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Gene Combo Raises Blacks' Heart Disease Risk, Study Says

October 10, 2002|From Associated Press

BOSTON — A genetic abnormality rarely found in whites dramatically increases the risk of congestive heart failure in blacks and might help explain why they are more likely than whites to get the disease, researchers said in a study published today.

The genetic combination plays a role in a quarter of the cases of congestive heart failure diagnosed each year among blacks, said Dr. Stephen B. Liggett of the University of Cincinnati College of Medicine, who was a leader of the study.

The study found that a pair of genes that does nothing bad by itself can double the risk created by a second pair, generating a tenfold risk for heart failure in black people who have both.

About 5% of U.S. blacks have that combination, Liggett said.

The study was published in today's New England Journal of Medicine.

In an accompanying editorial, Dr. Roger J. Hajjar of Massachusetts General Hospital called the study provocative but said the researchers had not proved cause and effect.

Doctors have long known that blacks are more likely than whites to suffer from heart diseases and certain other illnesses, and are more likely to die because of them. Some researchers have suggested that blacks receive inferior care, perhaps because of unconscious prejudice among doctors.

In fact, an analysis of 81 studies, released Wednesday as part of a campaign by major health foundations to close the racial health gap, found that the evidence that minorities receive inferior cardiac care is compelling.

Liggett's study, however, is part of growing research indicating that at least part the racial gap can be explained by genetics.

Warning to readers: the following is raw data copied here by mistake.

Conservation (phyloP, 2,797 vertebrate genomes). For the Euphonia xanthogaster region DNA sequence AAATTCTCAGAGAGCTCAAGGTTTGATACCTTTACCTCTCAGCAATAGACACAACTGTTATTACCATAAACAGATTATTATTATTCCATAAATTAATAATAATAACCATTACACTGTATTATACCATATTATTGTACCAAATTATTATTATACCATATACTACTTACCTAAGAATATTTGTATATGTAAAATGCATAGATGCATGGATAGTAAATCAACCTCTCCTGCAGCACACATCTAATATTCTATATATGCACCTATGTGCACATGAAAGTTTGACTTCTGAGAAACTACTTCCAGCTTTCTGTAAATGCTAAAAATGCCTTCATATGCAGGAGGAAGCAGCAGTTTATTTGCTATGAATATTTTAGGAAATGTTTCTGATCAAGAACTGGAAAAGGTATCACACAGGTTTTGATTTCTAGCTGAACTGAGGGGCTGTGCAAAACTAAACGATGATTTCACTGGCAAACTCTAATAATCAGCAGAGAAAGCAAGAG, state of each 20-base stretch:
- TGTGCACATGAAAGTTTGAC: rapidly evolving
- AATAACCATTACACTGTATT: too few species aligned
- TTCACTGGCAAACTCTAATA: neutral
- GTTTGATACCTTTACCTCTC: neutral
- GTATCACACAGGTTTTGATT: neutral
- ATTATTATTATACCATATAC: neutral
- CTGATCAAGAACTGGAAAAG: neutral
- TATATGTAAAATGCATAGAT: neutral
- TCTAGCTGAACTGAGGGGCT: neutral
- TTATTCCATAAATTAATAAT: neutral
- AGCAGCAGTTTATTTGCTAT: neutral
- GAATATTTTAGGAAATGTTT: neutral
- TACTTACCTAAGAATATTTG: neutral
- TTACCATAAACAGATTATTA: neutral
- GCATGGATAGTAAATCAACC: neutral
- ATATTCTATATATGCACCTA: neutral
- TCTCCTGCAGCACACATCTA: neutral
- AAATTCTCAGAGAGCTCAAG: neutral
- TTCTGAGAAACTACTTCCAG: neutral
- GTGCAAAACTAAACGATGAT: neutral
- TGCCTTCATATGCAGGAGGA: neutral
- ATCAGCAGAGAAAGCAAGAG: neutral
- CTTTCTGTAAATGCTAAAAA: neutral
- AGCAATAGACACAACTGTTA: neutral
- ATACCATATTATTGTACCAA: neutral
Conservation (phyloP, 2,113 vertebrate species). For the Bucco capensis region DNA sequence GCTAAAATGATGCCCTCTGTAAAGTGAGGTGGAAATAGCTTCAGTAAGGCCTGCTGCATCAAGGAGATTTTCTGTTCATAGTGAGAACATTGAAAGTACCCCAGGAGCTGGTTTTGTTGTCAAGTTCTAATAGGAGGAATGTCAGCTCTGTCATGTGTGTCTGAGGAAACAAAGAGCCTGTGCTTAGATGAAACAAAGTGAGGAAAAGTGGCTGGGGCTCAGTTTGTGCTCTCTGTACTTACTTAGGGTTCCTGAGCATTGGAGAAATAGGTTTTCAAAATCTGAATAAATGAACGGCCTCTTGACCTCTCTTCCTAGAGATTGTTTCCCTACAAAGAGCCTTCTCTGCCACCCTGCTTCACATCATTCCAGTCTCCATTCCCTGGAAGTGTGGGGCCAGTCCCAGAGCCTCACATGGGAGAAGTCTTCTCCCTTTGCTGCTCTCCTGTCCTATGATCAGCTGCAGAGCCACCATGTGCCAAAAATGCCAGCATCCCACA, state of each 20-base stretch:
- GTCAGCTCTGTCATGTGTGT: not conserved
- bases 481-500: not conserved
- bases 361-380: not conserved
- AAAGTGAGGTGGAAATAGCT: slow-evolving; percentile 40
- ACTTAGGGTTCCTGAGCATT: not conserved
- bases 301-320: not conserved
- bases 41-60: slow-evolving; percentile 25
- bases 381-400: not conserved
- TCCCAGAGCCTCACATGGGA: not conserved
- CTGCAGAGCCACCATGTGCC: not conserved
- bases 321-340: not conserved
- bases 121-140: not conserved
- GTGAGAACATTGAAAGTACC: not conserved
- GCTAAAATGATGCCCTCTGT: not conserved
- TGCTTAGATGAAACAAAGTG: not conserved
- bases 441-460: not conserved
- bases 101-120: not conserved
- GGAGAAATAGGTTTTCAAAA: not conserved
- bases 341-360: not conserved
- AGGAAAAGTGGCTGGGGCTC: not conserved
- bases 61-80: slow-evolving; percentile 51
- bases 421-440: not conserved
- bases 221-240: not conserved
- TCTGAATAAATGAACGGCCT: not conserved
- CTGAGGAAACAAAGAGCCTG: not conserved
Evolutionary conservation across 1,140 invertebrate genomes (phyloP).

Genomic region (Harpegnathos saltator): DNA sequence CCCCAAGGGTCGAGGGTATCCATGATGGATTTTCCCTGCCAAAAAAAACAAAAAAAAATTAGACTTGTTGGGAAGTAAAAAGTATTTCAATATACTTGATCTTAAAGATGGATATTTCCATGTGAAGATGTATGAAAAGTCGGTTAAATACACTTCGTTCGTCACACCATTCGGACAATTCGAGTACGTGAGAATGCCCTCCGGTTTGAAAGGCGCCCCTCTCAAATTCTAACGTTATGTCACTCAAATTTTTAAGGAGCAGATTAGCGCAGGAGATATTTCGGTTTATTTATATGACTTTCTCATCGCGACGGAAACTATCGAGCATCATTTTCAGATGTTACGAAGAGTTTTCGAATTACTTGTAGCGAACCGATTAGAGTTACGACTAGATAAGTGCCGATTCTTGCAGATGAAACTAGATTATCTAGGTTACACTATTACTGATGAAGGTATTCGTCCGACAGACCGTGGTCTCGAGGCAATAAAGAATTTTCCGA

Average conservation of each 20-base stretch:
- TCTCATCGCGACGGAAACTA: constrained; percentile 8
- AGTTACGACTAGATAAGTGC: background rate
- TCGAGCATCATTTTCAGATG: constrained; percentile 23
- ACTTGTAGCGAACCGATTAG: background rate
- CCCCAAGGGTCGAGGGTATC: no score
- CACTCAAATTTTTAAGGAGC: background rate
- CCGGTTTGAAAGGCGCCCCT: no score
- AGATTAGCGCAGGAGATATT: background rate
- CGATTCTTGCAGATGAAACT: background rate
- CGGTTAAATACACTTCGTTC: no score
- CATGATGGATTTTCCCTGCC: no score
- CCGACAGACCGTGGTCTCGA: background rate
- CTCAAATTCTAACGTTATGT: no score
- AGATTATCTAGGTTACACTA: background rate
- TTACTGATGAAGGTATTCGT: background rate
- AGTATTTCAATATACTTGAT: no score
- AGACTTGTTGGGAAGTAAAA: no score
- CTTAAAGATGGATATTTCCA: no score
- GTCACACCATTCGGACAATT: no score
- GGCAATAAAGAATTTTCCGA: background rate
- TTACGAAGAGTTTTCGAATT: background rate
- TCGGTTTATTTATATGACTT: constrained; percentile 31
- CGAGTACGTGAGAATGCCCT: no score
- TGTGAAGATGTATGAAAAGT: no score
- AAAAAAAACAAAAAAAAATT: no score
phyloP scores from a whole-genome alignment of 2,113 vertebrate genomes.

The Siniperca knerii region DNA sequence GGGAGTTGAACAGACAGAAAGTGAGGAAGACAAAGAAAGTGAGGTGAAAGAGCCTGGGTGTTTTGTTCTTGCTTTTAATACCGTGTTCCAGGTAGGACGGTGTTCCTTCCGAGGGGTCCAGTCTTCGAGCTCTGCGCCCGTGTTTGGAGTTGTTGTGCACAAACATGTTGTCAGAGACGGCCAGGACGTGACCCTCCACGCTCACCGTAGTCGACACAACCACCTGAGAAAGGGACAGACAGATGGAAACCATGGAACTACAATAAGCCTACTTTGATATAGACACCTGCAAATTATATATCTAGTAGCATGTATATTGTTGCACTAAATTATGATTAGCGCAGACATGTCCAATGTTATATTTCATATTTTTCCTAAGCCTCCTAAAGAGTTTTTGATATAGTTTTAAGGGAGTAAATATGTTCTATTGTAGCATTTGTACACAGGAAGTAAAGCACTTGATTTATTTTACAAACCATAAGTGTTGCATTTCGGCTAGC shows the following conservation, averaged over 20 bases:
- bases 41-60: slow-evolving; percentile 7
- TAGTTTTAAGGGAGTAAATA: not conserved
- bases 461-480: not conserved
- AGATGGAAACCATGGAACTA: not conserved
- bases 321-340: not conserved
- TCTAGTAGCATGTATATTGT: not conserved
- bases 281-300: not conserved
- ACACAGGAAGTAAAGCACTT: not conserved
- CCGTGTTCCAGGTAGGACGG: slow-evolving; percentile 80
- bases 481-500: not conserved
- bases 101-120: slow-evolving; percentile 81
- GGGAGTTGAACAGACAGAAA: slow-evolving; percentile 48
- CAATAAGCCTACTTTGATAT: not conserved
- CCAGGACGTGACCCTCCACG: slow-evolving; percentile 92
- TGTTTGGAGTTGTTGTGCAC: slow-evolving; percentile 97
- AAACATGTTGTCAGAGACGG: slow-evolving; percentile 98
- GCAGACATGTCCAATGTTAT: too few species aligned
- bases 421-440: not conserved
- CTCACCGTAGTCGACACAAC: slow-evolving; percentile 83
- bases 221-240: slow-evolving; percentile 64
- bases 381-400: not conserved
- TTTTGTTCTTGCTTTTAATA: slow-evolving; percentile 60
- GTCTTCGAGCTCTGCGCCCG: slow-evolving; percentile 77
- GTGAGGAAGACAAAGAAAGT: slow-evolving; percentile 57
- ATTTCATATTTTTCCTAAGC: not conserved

Discrimination, lack of access to care and other societal inequities are indeed a problem--but might not be the main reason for the gap, said Dr. Clyde W. Yancy of the University of Texas-Southwestern Medical Center in Dallas.

"When you control for those variables, there is still more heart disease in African Americans. Particularly this disease called heart failure," he said.

Yancy said the next step is to find what other genes are involved and how they affect patients' response to various drugs.

Nearly 4.8 million Americans have congestive heart failure. It affects about 3.5% of all black men, 3.1% of black women, 2.3% of white men and 1.5% of white women, according to the American Heart Assn.

That would mean about 733,500 blacks have the disease. It shows up earlier and is more likely to have serious complications in blacks than in whites. Also, blacks do not gain as much benefit from or need higher doses of two groups of medicines for heart disease.

There is no one explanation for those differences. What patients do and where they live also can increase the risk. High blood pressure, diabetes, high cholesterol, smoking and obesity all make heart disease more likely.

That means people who have both gene pairs should do everything they can to eliminate the risks they can control, Liggett said.

One of the gene pairs in question increases production of a chemical that increases blood pressure, heart rate and the heart's contraction and relaxation. The other gene pair makes heart cells that take up the chemical, norepinephrine, more sensitive to it.

Since the pair producing excess norepinephrine is 10 times as common among blacks as among whites, the combination is also far more common among blacks.

In the study, two of the 84 healthy blacks had the combination, compared with 15 of 78 blacks with heart failure. Two out of 105 healthy whites and three of 81 with heart failure had the gene combination.

Even though it was a rare combination in whites, the fact that it was present is important, Yancy said. He said that indicates that the risk might be in genetics, not race.

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